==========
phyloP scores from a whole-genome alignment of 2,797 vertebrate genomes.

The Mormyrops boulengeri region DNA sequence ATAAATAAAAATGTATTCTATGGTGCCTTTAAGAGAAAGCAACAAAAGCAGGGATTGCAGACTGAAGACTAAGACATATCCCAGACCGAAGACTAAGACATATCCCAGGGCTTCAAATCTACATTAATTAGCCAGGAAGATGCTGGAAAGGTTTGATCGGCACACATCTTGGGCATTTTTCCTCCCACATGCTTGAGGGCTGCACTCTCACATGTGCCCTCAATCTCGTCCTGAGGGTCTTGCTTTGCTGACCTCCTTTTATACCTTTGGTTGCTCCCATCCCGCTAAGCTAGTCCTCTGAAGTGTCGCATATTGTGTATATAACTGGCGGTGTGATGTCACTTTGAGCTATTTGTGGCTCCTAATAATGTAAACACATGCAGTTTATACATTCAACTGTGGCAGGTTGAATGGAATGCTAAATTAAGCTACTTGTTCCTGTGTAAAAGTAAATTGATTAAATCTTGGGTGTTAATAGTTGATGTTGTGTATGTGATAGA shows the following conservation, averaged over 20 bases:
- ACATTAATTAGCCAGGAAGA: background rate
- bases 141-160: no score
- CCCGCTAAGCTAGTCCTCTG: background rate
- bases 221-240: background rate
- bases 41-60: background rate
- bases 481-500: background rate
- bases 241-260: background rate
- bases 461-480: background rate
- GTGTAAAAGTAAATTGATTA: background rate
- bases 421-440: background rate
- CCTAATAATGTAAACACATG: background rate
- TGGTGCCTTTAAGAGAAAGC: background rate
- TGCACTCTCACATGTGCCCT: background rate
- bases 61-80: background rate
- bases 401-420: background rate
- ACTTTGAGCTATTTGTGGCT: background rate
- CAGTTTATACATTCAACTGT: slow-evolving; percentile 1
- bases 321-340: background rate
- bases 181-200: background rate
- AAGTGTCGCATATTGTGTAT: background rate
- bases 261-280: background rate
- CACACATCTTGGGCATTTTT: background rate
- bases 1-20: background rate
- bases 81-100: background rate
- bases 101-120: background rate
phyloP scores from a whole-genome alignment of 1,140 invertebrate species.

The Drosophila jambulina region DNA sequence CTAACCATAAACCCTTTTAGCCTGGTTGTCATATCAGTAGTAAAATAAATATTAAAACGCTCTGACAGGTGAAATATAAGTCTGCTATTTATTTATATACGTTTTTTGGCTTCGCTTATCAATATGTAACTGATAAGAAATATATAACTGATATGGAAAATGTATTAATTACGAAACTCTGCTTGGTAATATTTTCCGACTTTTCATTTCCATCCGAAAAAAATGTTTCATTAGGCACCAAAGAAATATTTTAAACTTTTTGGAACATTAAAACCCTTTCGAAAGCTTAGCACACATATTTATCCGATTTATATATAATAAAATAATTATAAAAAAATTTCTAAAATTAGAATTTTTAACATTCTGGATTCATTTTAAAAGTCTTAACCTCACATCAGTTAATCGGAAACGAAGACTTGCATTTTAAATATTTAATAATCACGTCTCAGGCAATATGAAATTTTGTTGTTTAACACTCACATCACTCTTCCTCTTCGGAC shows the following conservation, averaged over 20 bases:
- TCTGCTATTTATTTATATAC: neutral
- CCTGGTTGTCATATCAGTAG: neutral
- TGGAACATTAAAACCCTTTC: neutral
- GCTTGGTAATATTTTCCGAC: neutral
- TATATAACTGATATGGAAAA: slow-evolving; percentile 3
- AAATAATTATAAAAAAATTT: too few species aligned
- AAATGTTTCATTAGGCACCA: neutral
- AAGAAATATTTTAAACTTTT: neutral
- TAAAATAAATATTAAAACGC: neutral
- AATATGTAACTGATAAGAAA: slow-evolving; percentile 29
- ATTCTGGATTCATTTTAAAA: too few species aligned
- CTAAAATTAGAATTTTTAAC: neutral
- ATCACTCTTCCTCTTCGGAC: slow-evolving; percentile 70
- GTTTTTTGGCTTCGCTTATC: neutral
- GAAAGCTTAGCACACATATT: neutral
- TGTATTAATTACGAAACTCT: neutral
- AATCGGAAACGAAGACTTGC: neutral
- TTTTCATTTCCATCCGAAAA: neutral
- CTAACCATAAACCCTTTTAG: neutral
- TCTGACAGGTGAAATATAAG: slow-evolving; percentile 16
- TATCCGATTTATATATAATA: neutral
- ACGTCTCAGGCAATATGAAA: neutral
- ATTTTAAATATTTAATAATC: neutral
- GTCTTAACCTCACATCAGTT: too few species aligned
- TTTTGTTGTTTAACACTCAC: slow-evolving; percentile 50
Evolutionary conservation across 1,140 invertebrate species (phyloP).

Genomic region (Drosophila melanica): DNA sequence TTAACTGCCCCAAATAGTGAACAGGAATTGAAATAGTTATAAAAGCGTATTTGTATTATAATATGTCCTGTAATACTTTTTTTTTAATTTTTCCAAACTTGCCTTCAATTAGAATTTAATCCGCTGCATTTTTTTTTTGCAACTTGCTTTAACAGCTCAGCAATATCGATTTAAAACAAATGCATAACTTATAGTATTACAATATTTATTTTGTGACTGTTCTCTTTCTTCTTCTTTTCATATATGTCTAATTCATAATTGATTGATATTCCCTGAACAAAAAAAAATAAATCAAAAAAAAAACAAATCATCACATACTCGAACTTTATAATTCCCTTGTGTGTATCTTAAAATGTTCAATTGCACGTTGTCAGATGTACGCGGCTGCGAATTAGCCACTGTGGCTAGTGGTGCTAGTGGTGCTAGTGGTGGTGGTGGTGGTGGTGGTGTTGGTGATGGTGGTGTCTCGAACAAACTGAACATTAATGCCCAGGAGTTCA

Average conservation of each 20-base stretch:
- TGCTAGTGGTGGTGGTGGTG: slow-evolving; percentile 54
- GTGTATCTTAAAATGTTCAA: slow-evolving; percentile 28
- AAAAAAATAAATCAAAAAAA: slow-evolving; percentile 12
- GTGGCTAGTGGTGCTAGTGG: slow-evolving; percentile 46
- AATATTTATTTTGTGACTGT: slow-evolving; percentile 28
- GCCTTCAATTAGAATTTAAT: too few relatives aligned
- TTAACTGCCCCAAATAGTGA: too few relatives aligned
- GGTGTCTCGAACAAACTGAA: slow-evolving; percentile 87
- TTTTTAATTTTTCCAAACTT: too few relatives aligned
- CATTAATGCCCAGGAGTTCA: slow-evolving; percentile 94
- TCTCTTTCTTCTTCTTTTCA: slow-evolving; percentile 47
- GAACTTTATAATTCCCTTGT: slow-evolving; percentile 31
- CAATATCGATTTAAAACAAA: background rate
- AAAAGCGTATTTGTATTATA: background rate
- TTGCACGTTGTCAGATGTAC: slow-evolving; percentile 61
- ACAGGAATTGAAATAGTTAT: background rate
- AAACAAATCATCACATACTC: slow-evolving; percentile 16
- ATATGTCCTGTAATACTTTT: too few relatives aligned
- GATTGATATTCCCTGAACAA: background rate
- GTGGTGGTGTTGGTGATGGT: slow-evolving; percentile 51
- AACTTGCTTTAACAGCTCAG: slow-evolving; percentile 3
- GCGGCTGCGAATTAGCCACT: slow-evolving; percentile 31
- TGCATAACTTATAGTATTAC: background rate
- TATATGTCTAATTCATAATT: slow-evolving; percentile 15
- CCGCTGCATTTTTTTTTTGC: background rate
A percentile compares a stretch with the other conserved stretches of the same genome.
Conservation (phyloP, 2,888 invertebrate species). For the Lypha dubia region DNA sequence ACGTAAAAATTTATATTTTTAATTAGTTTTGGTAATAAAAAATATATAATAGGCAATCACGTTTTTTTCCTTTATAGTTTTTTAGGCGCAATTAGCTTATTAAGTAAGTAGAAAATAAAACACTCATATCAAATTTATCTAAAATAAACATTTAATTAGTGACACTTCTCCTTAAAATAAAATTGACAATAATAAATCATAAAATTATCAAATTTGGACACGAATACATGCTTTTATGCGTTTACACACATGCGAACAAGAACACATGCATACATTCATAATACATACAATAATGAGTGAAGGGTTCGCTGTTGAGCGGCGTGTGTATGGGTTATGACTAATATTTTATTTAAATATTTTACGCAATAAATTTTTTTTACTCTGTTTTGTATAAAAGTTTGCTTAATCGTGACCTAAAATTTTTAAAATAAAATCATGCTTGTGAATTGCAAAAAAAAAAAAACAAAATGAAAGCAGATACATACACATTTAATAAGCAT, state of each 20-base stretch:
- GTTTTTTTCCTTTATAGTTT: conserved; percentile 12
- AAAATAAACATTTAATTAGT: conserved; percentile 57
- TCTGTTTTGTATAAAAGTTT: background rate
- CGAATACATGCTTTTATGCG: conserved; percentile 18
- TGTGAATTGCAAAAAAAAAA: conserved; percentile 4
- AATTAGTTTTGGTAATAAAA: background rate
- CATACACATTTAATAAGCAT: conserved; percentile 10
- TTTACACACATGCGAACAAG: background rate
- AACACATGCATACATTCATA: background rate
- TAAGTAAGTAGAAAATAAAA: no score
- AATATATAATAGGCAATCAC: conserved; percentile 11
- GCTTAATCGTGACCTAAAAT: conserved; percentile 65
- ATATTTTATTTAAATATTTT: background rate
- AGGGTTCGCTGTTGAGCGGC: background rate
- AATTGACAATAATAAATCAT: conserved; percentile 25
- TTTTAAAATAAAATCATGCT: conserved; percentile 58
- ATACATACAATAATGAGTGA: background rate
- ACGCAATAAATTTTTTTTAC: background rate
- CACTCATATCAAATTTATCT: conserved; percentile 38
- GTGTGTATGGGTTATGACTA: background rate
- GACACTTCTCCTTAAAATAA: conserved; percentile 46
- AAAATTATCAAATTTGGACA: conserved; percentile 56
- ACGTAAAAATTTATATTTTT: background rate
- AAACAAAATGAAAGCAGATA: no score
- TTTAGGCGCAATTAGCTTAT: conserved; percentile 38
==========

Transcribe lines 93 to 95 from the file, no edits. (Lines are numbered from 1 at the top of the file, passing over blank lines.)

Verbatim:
- AACACATGCATACATTCATA: background rate
- TAAGTAAGTAGAAAATAAAA: no score
- AATATATAATAGGCAATCAC: conserved; percentile 11